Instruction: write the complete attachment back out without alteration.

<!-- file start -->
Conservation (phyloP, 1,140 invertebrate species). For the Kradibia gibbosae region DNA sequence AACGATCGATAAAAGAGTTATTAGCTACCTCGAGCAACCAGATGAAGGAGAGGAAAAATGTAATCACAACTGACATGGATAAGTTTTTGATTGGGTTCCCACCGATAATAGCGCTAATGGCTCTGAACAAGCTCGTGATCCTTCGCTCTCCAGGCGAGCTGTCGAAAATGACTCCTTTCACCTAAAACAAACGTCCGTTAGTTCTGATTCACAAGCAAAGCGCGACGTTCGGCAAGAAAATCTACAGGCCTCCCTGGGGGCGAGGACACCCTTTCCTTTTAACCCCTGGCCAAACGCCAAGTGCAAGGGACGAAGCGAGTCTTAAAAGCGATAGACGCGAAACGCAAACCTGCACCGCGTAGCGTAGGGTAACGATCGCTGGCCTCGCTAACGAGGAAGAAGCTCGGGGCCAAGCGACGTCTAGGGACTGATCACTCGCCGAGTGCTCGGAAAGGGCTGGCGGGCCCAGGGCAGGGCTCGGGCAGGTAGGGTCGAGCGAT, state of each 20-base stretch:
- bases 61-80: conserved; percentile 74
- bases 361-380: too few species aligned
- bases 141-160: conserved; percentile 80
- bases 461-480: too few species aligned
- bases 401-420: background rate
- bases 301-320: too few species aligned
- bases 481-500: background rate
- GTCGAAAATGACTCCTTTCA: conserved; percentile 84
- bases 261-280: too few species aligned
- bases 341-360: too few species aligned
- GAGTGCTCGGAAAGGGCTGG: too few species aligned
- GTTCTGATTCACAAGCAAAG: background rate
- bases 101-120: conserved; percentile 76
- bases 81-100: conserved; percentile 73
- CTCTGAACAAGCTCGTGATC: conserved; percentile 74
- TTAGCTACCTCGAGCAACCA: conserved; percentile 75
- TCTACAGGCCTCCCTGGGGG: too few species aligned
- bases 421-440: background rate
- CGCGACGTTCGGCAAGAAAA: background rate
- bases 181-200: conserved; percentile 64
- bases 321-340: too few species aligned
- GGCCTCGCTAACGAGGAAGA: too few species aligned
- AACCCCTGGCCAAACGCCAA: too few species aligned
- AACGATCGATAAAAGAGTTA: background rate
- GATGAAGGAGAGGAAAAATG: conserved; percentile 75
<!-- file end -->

Conservation (phyloP, 1,140 invertebrate species). For the Kradibia gibbosae region DNA sequence AACGATCGATAAAAGAGTTATTAGCTACCTCGAGCAACCAGATGAAGGAGAGGAAAAATGTAATCACAACTGACATGGATAAGTTTTTGATTGGGTTCCCACCGATAATAGCGCTAATGGCTCTGAACAAGCTCGTGATCCTTCGCTCTCCAGGCGAGCTGTCGAAAATGACTCCTTTCACCTAAAACAAACGTCCGTTAGTTCTGATTCACAAGCAAAGCGCGACGTTCGGCAAGAAAATCTACAGGCCTCCCTGGGGGCGAGGACACCCTTTCCTTTTAACCCCTGGCCAAACGCCAAGTGCAAGGGACGAAGCGAGTCTTAAAAGCGATAGACGCGAAACGCAAACCTGCACCGCGTAGCGTAGGGTAACGATCGCTGGCCTCGCTAACGAGGAAGAAGCTCGGGGCCAAGCGACGTCTAGGGACTGATCACTCGCCGAGTGCTCGGAAAGGGCTGGCGGGCCCAGGGCAGGGCTCGGGCAGGTAGGGTCGAGCGAT, state of each 20-base stretch:
- bases 61-80: conserved; percentile 74
- bases 361-380: too few species aligned
- bases 141-160: conserved; percentile 80
- bases 461-480: too few species aligned
- bases 401-420: background rate
- bases 301-320: too few species aligned
- bases 481-500: background rate
- GTCGAAAATGACTCCTTTCA: conserved; percentile 84
- bases 261-280: too few species aligned
- bases 341-360: too few species aligned
- GAGTGCTCGGAAAGGGCTGG: too few species aligned
- GTTCTGATTCACAAGCAAAG: background rate
- bases 101-120: conserved; percentile 76
- bases 81-100: conserved; percentile 73
- CTCTGAACAAGCTCGTGATC: conserved; percentile 74
- TTAGCTACCTCGAGCAACCA: conserved; percentile 75
- TCTACAGGCCTCCCTGGGGG: too few species aligned
- bases 421-440: background rate
- CGCGACGTTCGGCAAGAAAA: background rate
- bases 181-200: conserved; percentile 64
- bases 321-340: too few species aligned
- GGCCTCGCTAACGAGGAAGA: too few species aligned
- AACCCCTGGCCAAACGCCAA: too few species aligned
- AACGATCGATAAAAGAGTTA: background rate
- GATGAAGGAGAGGAAAAATG: conserved; percentile 75